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Last Updated: a year ago

Possible Interaction: Carnitine and Valproic Acid



Research Papers that Mention the Interaction

An inverse correlation was found between serum concentrations of carnitine and duration of treatment in patients treated with VPA.
The mean total and free carnitine were significantly lower in both the VPA monotherapy and polytherapy groups compared with the controls.
Journal of Korean medical science  •  1997  |  View Paper
Nowhere has the popularity of carnitine been more evident than in the treatment of children taking valproic acid , which causes in some children a depression of free carnitine levels.
Pediatrics  •  1994  |  View Paper
Plasma carnitine concentrations were lower and blood ammonia values were higher in patients treated with valproic acid than in the untreated patients and control subjects.
The Journal of pediatrics  •  1982  |  View Paper
It is postulated that carnitine supplementation may increase the β-oxidation of VPA , thereby limiting cytosolic ω-oxidation and the production of toxic metabolites that are involved in liver toxicity and ammonia accumulation.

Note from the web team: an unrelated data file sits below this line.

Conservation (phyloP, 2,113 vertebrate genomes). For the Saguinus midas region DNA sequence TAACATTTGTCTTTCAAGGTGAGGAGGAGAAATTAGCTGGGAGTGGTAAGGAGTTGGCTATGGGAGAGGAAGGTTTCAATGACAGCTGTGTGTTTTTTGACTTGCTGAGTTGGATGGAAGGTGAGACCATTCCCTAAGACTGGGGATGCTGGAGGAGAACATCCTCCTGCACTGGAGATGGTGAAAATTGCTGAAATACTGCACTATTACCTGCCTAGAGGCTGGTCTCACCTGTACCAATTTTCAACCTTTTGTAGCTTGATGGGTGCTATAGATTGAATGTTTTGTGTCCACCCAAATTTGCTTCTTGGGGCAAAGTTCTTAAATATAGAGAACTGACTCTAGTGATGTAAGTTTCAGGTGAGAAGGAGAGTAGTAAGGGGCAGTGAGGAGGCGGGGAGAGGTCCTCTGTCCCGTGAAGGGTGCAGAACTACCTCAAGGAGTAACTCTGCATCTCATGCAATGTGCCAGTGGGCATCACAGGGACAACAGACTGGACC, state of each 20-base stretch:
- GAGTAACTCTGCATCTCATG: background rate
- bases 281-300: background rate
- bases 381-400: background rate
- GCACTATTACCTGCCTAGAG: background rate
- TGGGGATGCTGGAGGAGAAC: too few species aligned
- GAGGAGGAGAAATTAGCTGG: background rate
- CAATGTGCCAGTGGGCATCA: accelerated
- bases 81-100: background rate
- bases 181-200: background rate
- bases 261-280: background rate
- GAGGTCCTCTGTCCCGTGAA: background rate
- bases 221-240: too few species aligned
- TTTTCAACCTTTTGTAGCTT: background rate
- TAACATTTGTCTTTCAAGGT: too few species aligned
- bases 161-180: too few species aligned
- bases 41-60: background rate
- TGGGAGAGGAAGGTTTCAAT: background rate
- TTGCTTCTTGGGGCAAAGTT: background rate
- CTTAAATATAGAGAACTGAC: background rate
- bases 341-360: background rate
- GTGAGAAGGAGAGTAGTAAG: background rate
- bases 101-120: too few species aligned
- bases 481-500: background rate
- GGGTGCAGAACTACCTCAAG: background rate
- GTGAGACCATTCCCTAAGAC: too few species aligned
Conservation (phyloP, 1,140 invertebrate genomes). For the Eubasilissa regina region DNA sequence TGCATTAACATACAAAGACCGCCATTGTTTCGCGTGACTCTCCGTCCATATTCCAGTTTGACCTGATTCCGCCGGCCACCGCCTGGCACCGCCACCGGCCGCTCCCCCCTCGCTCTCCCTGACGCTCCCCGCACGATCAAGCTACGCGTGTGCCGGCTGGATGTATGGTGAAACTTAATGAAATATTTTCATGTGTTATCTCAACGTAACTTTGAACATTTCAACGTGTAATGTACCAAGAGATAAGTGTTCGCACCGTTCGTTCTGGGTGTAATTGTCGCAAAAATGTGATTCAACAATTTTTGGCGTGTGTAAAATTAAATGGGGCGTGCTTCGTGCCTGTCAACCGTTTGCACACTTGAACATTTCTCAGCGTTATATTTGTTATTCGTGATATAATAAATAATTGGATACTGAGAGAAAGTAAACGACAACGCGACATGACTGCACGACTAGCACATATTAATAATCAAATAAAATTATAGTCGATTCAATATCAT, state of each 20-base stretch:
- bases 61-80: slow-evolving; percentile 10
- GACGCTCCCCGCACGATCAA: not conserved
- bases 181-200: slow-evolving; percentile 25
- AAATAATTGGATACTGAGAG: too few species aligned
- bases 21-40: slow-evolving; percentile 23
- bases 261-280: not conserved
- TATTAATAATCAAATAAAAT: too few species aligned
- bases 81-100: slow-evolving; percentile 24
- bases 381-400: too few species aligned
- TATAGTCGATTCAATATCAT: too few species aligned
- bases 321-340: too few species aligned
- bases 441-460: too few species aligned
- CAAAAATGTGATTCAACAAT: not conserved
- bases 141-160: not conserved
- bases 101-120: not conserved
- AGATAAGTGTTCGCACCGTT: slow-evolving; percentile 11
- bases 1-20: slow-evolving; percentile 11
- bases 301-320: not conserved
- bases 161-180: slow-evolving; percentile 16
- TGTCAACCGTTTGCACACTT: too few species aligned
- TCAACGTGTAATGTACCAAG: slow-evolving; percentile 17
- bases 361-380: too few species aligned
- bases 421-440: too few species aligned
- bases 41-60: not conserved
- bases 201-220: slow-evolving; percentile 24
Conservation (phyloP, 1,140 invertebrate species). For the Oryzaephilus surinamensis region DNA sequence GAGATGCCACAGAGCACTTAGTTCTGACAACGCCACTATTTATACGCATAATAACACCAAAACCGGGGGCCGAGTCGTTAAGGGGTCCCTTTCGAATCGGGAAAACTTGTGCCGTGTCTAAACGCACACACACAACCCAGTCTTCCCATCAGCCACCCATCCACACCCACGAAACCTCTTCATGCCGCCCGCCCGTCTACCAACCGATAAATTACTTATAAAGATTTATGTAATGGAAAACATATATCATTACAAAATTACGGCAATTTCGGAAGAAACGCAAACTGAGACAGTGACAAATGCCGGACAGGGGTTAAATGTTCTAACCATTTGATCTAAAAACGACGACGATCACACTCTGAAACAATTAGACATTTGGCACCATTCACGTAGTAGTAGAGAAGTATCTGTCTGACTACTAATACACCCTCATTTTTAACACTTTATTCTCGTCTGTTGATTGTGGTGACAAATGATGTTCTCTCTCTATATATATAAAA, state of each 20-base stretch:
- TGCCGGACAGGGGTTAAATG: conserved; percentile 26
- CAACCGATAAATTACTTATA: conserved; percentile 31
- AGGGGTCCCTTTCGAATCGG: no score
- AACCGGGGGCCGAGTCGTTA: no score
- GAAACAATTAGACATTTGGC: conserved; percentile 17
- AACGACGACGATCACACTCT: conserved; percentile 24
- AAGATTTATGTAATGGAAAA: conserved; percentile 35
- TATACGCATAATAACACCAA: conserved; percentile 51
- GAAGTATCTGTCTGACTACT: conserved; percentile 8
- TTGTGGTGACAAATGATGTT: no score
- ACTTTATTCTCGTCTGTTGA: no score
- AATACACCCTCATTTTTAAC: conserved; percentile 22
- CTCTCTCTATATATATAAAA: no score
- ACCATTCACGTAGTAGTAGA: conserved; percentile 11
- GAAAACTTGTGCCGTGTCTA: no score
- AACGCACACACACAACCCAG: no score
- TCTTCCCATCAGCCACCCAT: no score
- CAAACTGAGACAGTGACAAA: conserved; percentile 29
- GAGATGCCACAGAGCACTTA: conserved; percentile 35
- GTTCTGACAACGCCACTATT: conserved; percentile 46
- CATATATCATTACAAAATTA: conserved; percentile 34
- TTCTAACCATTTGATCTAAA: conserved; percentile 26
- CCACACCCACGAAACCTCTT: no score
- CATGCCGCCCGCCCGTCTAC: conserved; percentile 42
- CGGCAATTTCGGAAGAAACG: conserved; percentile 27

VPA inhibits the biosynthesis of carnitine by decreasing the concentration of α-ketoglutarate and may contribute to carnitine deficiency.
Clinical toxicology  •  2009  |  View Paper
The anticonvulsive drug, valproic acid (VPA), inhibits the biosynthesis of carnitine , and may contribute in this way to carnitine deficiency associated with VPA therapy.
Biochemical pharmacology  •  1996  |  View Paper
The metabolites of VPA interfere with urea cycle and cause deficiency in carnitine leading to increase in ammonia levels.
BMJ Case Reports  •  2021  |  View Paper
Carnitine levels were significantly low in patients under valproic acid therapy , however they were not found to be correlated with MDA, 8-OHdG or LFTs.
Epilepsy Research  •  2019  |  View Paper
Several studies have shown that carnitine supplementation in patients receiving VPA to result in subjective and objective improvements and to prevent VPA-induced hepatotoxicity and encephalopathy, in parallel with increases in carnitine serum concentrations.
Zhurnal nevrologii i psikhiatrii imeni S.S. Korsakova  •  2017  |  View Paper
Carnitine is a commonly used antidote for acute intoxication of valproic acid , but is not a therapeutic option for management of chronic adults with adverse effects related to valproic acid.
The Journal of international medical research  •  2017  |  View Paper
Administration of not only valproic acid but also other anti-epileptic drugs was found to cause a significant decrease of free carnitine levels after adjusting the nutritional intake of carnitine.
Brain and Development  •  2015  |  View Paper
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